6. The flash memory system according to claim 5, wherein data capacity of said buffer is 512 bytes size.
7. The flash memory system according to claim 5, wherein data capacity of said buffer is one-page size of the plurality of physical pages.
8. The flash memory system according to claim 5, wherein said second interface module specifies one of the plurality of physical pages corresponding to the physical page address generated by said address generating module, as a source or destination of the data transfer.
9. A method for controlling access from a computer to a flash memory having a plurality of physical blocks based on address data from the computer, wherein each of the plurality of physical blocks is a minimum erasing unit and divided into a plurality of physical pages each of which is a processing unit in data reading operation and data writing operation carried out in the flash memory, the method comprising:
storing data read from the flash memory or data to be written in the flash memory, into a buffer, wherein a range of a plurality of memory addresses corresponding to capacity of the buffer is assigned to the buffer within a memory address space of the computer;
storing one of the plurality of memory addresses corresponding to a first portion of the address data, into an address buffer;
storing a logical page address corresponding to a second portion in the address data, into an address register, wherein the logical page address indicates a logical page for reading data from the flash memory to said buffer or for writing data from said buffer to the flash memory;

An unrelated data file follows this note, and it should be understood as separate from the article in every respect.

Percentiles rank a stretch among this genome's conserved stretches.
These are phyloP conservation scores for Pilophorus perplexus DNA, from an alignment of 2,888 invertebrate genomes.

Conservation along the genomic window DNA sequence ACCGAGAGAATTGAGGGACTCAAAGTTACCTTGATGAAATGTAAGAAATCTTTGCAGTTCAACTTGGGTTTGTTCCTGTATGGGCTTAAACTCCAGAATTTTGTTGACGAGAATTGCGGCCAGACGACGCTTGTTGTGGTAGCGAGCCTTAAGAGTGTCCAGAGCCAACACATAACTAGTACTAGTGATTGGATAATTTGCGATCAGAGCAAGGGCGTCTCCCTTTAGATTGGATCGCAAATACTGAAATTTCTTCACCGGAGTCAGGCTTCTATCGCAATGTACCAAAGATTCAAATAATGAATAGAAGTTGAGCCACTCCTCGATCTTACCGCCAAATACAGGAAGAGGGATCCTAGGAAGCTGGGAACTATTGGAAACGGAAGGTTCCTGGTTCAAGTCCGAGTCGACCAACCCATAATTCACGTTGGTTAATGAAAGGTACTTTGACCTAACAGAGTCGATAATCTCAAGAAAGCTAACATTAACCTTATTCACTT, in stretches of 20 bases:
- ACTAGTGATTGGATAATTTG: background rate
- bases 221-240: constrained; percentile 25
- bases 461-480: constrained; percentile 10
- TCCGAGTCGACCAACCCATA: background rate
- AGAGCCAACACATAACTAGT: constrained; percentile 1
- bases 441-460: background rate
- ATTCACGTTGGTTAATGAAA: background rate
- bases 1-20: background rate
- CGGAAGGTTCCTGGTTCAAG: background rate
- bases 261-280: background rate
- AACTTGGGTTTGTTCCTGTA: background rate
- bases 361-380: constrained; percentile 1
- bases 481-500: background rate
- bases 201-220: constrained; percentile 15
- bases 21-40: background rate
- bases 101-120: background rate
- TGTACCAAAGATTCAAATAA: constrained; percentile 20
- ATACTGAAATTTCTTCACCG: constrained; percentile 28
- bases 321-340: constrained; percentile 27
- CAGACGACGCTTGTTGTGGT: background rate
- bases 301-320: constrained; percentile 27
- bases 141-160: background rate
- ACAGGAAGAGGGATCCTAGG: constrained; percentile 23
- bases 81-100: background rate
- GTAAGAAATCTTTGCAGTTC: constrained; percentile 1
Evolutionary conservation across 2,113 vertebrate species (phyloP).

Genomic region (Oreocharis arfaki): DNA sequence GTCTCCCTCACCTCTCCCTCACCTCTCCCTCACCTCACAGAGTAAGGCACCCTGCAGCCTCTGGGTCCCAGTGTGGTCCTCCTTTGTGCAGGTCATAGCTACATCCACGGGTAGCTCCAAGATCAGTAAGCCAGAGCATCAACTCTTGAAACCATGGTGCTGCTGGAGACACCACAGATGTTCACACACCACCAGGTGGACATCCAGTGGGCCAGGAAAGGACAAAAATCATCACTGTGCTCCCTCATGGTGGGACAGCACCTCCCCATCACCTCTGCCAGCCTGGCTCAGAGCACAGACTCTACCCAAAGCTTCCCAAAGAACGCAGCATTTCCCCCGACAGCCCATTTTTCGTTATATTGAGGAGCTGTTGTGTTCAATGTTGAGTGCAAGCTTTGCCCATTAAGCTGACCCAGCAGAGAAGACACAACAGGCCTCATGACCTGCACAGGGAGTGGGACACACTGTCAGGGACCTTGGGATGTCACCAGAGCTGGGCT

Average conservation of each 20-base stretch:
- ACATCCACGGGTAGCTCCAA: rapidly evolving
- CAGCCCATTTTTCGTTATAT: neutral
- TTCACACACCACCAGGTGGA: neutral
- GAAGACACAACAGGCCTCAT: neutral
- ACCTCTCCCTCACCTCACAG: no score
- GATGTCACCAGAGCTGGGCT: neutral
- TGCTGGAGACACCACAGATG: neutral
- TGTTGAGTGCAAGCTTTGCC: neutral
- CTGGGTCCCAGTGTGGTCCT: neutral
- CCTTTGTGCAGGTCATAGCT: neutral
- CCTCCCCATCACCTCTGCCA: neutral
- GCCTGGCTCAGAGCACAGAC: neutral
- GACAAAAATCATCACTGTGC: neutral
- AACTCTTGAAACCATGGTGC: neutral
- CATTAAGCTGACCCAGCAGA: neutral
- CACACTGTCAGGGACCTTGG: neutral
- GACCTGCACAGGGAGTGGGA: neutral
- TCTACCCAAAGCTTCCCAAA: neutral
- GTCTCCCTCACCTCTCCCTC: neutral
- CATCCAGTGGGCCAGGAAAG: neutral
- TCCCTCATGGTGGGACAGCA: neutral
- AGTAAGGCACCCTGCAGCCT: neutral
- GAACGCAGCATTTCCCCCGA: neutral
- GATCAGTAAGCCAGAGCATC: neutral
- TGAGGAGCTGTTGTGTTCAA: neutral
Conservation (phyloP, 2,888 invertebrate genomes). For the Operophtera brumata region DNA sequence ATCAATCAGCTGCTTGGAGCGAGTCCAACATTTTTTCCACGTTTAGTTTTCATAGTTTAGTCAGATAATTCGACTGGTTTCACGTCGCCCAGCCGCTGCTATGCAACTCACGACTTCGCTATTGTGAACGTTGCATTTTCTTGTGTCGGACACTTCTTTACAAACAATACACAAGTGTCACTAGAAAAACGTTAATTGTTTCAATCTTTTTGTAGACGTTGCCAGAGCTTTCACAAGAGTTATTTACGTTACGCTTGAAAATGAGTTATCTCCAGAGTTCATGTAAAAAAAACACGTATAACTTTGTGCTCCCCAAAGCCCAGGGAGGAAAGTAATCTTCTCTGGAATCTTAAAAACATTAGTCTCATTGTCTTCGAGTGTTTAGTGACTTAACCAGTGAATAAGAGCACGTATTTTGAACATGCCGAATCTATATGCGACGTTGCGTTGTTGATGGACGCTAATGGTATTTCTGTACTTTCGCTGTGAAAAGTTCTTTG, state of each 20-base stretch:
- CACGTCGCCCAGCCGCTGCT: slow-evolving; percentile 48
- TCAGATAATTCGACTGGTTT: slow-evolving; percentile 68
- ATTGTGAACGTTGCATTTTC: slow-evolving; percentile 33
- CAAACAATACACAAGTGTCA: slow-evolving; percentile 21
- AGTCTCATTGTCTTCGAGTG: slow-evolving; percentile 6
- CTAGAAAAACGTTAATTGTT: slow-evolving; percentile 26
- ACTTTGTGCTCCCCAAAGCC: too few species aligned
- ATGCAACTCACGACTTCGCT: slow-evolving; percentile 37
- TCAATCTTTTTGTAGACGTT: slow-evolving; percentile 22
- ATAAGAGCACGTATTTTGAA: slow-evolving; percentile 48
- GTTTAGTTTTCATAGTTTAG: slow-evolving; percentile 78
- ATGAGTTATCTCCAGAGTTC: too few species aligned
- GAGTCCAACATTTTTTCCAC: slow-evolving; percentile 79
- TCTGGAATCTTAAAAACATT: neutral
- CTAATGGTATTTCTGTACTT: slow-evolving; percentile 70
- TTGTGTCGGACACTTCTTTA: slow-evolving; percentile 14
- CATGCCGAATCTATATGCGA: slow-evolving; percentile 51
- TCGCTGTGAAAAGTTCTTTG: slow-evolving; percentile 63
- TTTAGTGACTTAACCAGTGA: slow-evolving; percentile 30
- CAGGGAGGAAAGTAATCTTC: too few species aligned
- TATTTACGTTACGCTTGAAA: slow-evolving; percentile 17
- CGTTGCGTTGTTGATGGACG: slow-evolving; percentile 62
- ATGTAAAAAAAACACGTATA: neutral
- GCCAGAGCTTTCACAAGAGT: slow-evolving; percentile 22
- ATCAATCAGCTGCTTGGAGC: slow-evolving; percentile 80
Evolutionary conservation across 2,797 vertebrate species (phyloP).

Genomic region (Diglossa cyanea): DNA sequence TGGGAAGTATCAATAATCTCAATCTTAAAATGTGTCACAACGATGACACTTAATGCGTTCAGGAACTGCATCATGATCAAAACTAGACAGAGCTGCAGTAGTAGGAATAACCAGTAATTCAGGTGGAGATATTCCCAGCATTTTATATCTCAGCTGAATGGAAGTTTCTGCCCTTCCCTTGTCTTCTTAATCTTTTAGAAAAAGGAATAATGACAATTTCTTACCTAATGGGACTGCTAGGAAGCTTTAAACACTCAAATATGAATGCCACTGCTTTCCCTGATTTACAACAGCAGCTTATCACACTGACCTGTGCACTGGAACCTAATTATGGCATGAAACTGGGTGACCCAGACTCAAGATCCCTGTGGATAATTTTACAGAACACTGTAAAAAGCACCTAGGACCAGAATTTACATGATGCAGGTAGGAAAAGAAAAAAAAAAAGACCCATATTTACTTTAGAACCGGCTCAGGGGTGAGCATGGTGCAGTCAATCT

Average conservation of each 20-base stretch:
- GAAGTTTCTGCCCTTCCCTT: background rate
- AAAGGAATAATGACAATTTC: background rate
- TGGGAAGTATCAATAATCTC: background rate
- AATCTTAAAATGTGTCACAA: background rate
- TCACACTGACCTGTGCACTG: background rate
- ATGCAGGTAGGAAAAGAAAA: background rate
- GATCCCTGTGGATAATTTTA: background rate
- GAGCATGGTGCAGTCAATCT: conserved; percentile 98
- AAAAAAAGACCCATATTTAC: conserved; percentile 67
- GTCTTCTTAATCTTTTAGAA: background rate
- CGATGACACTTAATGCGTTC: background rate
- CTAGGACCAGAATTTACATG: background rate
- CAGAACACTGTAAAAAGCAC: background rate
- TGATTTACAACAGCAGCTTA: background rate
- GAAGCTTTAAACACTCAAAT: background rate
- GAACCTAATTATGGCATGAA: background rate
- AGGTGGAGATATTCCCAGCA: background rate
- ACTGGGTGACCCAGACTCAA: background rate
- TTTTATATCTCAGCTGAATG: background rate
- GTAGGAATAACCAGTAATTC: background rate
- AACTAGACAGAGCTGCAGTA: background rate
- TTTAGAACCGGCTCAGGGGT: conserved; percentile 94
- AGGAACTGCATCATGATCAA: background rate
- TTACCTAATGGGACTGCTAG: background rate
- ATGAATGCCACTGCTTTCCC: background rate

maintaining a correspondence between at least parts of a plurality of logical block addresses and at least parts of a plurality of physical block addresses wherein the plurality of logical block addresses are allotted to all of a plurality of logical blocks respectively, each of the plurality of logical blocks is divided into a plurality of logical pages, the plurality of physical block addresses are allotted to all of the plurality of physical blocks respectively, and the correspondence between the logical block addresses and the physical block addresses dynamically changes each time data is re-written in the flash memory;
generating a physical page address in accordance with the logical page address stored in the address register based on the correspondence;
controlling data transfer between the buffer and one of the plurality of physical pages corresponding to the physical page address, wherein the data transfer is carried out with one of the plurality of physical pages as one unit; and
providing the computer with random access to each of all data regions of said buffer within the range of memory addresses assigned to said buffer in an access unit of the memory address space of the computer, by referring to said address buffer.
10. The method according to claim 9, wherein data capacity of the buffer is 512 bytes size.
11. The method according to claim 9, wherein data capacity of the buffer is one-page size of the plurality of physical pages.
12. The method according to claim 9, further comprising:
specifying one of the plurality of physical pages corresponding to the physical page address as a source or destination of the data transfer.
Description
BACKGROUND OF THE INVENTION

1. Field of the Invention

The present invention relates to a flash memory controller, a memory control circuit that includes the controller, a flash memory system, and a method for controlling data exchange between a host computer and a flash memory.